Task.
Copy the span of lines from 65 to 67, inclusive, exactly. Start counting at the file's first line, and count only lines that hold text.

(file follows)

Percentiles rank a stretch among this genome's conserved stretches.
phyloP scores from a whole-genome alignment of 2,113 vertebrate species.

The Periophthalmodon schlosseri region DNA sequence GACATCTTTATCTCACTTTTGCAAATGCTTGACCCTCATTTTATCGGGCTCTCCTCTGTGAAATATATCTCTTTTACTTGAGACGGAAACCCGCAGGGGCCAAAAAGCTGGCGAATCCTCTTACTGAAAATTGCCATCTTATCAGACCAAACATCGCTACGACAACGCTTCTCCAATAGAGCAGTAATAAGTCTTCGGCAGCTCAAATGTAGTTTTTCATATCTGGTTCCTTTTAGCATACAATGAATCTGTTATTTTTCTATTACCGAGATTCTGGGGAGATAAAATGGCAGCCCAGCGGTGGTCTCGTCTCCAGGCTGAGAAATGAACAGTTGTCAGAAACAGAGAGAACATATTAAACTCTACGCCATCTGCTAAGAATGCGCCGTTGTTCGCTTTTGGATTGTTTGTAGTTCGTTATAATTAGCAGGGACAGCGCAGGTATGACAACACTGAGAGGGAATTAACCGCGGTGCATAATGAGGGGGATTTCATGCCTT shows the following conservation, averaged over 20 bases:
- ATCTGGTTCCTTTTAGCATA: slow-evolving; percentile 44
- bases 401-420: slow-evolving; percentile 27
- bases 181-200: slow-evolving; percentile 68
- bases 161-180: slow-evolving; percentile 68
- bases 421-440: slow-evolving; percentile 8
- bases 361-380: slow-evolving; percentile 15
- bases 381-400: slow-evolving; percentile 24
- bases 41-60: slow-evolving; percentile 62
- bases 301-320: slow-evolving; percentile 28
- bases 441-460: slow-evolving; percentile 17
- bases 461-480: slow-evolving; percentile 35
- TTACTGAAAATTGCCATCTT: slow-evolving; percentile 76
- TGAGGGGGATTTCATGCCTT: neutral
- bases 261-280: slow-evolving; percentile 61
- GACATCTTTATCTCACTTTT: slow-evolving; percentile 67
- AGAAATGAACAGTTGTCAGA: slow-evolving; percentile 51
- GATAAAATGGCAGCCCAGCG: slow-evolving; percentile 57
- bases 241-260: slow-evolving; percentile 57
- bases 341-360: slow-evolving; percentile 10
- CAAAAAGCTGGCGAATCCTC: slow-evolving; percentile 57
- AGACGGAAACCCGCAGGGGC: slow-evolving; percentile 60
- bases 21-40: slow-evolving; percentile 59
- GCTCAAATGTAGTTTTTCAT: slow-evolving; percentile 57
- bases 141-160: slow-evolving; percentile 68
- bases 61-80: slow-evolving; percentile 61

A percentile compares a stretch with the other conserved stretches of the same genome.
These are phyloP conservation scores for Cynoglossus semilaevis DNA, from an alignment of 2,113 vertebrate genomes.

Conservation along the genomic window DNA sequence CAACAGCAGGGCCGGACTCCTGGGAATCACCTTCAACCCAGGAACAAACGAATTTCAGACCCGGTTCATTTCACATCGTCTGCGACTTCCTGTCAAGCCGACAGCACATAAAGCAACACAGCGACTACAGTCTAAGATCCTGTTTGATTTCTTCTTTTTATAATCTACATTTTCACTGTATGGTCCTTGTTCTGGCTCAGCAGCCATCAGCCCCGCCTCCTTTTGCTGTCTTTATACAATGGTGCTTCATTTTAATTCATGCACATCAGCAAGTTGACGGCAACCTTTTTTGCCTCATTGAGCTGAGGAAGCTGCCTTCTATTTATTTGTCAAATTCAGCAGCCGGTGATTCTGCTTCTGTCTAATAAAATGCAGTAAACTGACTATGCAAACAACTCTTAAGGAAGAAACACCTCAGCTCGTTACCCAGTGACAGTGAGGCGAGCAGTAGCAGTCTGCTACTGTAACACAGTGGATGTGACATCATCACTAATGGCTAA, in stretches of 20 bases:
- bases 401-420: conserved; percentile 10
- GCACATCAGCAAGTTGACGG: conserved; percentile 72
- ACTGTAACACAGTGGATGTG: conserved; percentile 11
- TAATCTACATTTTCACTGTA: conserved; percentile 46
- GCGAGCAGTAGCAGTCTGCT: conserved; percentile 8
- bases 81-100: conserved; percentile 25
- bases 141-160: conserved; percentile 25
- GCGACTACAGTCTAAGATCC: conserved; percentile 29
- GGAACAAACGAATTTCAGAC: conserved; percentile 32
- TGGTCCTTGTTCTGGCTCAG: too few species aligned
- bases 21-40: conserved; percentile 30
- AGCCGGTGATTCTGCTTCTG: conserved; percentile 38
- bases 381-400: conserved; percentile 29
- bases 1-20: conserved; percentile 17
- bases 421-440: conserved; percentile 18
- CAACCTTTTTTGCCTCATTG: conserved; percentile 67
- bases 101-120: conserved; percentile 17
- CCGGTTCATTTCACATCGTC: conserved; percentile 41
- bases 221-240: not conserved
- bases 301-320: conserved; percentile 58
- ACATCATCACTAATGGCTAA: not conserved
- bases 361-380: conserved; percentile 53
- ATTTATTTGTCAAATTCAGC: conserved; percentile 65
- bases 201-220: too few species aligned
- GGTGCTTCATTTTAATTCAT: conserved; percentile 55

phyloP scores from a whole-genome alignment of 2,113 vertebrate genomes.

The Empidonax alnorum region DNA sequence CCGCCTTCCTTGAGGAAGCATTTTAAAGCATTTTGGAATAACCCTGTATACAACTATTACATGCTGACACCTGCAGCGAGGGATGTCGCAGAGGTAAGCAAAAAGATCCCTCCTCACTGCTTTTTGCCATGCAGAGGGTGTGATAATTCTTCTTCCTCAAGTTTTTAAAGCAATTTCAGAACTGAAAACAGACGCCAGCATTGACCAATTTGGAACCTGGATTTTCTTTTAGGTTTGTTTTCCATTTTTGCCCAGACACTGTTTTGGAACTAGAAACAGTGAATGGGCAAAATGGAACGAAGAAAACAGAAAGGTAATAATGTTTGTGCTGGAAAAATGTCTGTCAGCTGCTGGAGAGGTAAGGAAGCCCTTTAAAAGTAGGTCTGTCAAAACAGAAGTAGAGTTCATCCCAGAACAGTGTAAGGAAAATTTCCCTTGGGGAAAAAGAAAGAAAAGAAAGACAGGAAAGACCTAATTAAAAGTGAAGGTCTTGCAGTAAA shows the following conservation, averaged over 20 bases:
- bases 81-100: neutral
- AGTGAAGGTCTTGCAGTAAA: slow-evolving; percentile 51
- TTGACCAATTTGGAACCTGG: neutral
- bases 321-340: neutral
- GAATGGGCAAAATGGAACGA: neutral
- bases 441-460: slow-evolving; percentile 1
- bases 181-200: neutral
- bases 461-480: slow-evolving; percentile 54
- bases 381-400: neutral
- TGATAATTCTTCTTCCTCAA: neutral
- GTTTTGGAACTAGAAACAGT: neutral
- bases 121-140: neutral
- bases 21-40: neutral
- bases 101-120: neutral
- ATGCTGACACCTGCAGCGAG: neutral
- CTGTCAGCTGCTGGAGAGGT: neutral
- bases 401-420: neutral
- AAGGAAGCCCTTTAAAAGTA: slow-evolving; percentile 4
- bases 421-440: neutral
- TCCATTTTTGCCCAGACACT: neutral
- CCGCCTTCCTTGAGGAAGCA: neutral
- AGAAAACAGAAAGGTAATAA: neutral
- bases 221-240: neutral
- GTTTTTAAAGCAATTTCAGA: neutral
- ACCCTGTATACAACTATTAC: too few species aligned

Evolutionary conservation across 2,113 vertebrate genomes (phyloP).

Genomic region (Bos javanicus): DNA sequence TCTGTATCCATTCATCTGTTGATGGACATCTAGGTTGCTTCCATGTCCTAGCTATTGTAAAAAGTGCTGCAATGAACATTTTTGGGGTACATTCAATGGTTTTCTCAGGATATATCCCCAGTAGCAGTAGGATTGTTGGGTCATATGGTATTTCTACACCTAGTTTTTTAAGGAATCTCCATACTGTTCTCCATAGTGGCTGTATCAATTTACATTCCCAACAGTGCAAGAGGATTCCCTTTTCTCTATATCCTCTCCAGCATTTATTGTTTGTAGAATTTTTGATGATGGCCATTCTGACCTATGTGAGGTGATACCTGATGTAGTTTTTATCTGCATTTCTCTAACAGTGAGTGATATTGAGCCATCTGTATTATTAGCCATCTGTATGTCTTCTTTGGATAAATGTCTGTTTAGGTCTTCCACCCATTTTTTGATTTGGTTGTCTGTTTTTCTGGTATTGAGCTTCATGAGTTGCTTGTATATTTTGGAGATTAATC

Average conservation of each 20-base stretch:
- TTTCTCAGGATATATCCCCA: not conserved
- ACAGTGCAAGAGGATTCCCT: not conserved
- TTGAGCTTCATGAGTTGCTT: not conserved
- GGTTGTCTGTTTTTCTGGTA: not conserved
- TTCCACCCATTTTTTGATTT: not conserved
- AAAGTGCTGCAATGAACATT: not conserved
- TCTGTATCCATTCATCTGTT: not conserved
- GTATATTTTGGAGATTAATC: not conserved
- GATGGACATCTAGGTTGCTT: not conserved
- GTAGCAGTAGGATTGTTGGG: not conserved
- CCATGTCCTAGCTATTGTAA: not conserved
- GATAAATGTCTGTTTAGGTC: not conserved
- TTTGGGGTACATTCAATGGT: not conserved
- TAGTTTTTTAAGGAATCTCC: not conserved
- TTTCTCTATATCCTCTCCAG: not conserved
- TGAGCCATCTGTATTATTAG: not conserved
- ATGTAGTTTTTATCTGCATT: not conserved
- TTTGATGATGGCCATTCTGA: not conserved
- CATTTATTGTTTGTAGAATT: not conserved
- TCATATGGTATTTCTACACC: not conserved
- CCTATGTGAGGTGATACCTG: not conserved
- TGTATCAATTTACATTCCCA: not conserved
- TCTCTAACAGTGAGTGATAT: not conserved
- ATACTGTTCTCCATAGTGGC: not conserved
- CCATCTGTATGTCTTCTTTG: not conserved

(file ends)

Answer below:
- bases 181-200: neutral
- bases 461-480: slow-evolving; percentile 54
- bases 381-400: neutral